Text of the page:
Interview With Elise Labott of CNN
Secretary of State
QUESTION: Secretary Kerry, thank you so much for joining us. A lot of talk this week about President Putin’s actions in Syria creating new realities on the ground, and some have said that it’s kind of boxed the U.S. into a corner a little bit. Is that true?
SECRETARY KERRY: I couldn’t disagree more. I don’t see how it boxes us in the least. In fact, I think it opens up more options, but I think it makes life very complicated for Putin himself – for President Putin – because if he’s going to side with Assad and with Iran and Hizballah, he’s going to have a very serious problem with the Sunni countries in the region, and that means that he could even become a target for those Sunni jihadis. So this is very complicated for him. He needs to work something out, and --
QUESTION: But his --
SECRETARY KERRY: -- I think it’s an opportunity, to be honest with you. I think it’s an opportunity for us to force this question of how you actually resolve the question of Syria. And the bottom line is you cannot resolve it without including the Sunni in a political solution, a political agreement, ultimately. And that will mean that you’re going to have to have some kind of transition, some kind of timing, because as long as Assad is there, you simply can’t make peace, period.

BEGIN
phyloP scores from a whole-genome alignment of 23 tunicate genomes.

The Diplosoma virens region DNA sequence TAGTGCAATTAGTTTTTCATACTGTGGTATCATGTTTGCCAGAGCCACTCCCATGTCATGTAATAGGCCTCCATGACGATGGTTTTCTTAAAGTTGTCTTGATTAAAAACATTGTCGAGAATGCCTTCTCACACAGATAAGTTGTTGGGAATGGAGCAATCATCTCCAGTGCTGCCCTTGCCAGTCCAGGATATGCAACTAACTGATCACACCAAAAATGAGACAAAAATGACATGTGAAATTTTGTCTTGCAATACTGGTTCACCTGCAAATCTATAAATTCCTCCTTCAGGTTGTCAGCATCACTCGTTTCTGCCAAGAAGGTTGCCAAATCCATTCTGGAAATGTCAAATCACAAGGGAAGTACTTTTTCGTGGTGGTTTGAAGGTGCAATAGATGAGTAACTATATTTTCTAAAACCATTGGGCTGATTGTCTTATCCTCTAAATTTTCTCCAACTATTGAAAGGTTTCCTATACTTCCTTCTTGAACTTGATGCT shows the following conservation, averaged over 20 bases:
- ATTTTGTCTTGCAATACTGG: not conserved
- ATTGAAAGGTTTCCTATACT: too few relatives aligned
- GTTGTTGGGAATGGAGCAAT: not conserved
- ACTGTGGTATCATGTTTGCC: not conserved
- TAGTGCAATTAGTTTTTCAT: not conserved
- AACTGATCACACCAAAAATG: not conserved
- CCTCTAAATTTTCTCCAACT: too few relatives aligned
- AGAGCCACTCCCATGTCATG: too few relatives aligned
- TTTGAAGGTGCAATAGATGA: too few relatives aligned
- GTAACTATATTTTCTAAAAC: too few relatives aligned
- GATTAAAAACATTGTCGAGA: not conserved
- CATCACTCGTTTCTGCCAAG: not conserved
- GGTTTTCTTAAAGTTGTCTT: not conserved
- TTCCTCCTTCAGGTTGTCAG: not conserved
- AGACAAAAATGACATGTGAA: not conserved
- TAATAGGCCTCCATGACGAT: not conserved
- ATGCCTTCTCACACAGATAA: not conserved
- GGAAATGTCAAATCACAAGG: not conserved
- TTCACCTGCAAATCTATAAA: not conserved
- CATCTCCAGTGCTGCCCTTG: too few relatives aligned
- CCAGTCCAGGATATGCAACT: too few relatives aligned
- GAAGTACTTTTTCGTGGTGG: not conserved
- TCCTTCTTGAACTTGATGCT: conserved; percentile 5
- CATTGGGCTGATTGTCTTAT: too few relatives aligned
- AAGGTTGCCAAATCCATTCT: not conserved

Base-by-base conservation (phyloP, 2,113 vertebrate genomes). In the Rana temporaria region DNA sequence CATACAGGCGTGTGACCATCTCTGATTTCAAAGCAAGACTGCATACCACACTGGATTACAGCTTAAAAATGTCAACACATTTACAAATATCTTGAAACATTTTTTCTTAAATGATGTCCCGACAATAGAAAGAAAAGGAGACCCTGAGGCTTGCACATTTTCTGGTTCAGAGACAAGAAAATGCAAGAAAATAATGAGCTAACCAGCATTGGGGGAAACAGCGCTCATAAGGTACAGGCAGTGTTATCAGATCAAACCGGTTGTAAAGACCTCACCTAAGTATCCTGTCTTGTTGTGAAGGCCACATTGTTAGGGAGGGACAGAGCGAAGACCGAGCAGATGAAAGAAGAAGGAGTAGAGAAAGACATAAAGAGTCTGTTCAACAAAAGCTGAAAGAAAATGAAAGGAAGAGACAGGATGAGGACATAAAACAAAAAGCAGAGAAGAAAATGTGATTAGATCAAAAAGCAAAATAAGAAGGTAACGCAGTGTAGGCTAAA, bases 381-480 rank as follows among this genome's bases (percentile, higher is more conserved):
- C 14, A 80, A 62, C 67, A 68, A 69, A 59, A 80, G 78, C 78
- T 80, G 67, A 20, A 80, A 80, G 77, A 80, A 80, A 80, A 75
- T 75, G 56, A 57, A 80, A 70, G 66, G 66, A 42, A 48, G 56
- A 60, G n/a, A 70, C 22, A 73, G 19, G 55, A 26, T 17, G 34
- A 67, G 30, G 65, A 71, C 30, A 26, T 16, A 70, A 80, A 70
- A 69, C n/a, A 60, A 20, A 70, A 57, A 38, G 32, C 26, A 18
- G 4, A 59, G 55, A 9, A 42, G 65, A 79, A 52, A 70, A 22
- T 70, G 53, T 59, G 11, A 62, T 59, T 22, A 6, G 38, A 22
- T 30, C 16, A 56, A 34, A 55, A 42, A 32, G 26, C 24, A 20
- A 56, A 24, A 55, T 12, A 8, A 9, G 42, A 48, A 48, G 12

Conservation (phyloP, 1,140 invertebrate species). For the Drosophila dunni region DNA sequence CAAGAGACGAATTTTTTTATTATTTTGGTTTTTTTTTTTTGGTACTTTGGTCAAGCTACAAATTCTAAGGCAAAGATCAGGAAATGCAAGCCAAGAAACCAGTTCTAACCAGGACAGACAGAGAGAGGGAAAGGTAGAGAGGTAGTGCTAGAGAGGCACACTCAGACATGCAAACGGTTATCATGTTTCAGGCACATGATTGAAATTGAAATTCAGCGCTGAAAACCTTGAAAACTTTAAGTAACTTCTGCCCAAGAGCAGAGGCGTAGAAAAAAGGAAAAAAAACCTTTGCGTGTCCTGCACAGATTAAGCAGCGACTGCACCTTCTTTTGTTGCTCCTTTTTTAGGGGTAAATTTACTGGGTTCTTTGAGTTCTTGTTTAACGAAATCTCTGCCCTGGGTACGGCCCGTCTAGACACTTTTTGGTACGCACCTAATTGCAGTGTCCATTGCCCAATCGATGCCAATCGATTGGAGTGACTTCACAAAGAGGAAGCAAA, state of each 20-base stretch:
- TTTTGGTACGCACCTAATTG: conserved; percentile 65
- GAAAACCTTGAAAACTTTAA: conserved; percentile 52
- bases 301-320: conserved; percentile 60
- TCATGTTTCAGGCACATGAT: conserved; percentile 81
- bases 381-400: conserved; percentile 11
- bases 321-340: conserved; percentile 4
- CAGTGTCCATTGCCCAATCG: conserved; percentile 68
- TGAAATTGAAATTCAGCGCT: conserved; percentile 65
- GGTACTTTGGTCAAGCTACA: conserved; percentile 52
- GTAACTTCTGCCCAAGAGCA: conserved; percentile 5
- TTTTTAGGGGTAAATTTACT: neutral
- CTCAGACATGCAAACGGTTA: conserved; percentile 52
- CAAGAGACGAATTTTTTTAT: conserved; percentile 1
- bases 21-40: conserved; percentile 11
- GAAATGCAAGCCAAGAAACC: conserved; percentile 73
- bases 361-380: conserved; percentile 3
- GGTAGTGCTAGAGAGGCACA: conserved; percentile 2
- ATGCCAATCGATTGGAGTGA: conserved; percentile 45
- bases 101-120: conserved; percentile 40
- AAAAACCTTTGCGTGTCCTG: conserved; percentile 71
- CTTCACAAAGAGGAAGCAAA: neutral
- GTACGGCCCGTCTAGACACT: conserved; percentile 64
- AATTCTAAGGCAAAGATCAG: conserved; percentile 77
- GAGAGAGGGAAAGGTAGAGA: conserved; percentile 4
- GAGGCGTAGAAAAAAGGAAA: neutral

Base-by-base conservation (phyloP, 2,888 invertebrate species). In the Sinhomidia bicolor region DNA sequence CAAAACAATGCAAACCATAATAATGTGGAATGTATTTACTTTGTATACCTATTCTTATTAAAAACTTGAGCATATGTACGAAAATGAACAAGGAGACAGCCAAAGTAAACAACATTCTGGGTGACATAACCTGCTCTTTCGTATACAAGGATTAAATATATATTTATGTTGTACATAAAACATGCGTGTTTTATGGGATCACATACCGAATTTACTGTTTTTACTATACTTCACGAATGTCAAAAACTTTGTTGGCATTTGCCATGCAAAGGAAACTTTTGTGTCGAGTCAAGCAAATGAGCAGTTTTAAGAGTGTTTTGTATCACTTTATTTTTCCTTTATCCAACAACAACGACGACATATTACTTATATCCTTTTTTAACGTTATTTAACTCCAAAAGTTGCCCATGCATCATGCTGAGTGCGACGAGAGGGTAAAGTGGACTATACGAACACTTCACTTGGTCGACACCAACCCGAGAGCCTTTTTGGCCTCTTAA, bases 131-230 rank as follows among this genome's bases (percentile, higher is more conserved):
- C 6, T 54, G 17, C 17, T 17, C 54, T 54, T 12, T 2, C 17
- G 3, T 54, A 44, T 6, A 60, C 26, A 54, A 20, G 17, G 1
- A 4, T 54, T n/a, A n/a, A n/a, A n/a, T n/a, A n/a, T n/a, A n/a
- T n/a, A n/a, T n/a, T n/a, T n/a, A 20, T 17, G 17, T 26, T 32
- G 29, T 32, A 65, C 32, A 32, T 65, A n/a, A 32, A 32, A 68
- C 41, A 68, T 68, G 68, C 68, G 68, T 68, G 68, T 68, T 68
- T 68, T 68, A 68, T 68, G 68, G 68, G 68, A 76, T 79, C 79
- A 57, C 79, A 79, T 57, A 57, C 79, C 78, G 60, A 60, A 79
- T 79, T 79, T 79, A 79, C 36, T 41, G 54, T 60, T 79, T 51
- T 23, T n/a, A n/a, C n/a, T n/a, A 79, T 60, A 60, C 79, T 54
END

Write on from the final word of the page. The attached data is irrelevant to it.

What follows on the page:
QUESTION: Okay. But you’re talking about a managed transition.
SECRETARY KERRY: Yes.
QUESTION: So what role does Assad play in that – in managing that?
SECRETARY KERRY: Well, according to the Geneva communique, there is supposed to be a transition entity set up, which is done by mutual agreement, so Assad obviously has a right to mutually agree. So the people that would be chosen on both sides have to be by mutual agreement. Now, maybe that’s beyond capacity, but it’s a sensible way to try to get a process in place.
QUESTION: Yeah, but for years we’ve been saying – you’ve been saying Assad should go. Now you’re saying that he’s going to choose his successor?
SECRETARY KERRY: No, the argument – we have not been saying that. We’ve said for the last year that he has to transition out over a period of time. We have not said or named --
QUESTION: How long are we talking?
SECRETARY KERRY: Let me just finish the one thought that for a period of time, all of the coalition were saying he had to leave immediately. That was the original statement way back when. We’ve changed that over a period of time. We’ve said no, that’s not going to work. We need to have an orderly transition, a managed transition, so that you don’t have a fear for retribution, loss of life, revenge --
QUESTION: A vacuum?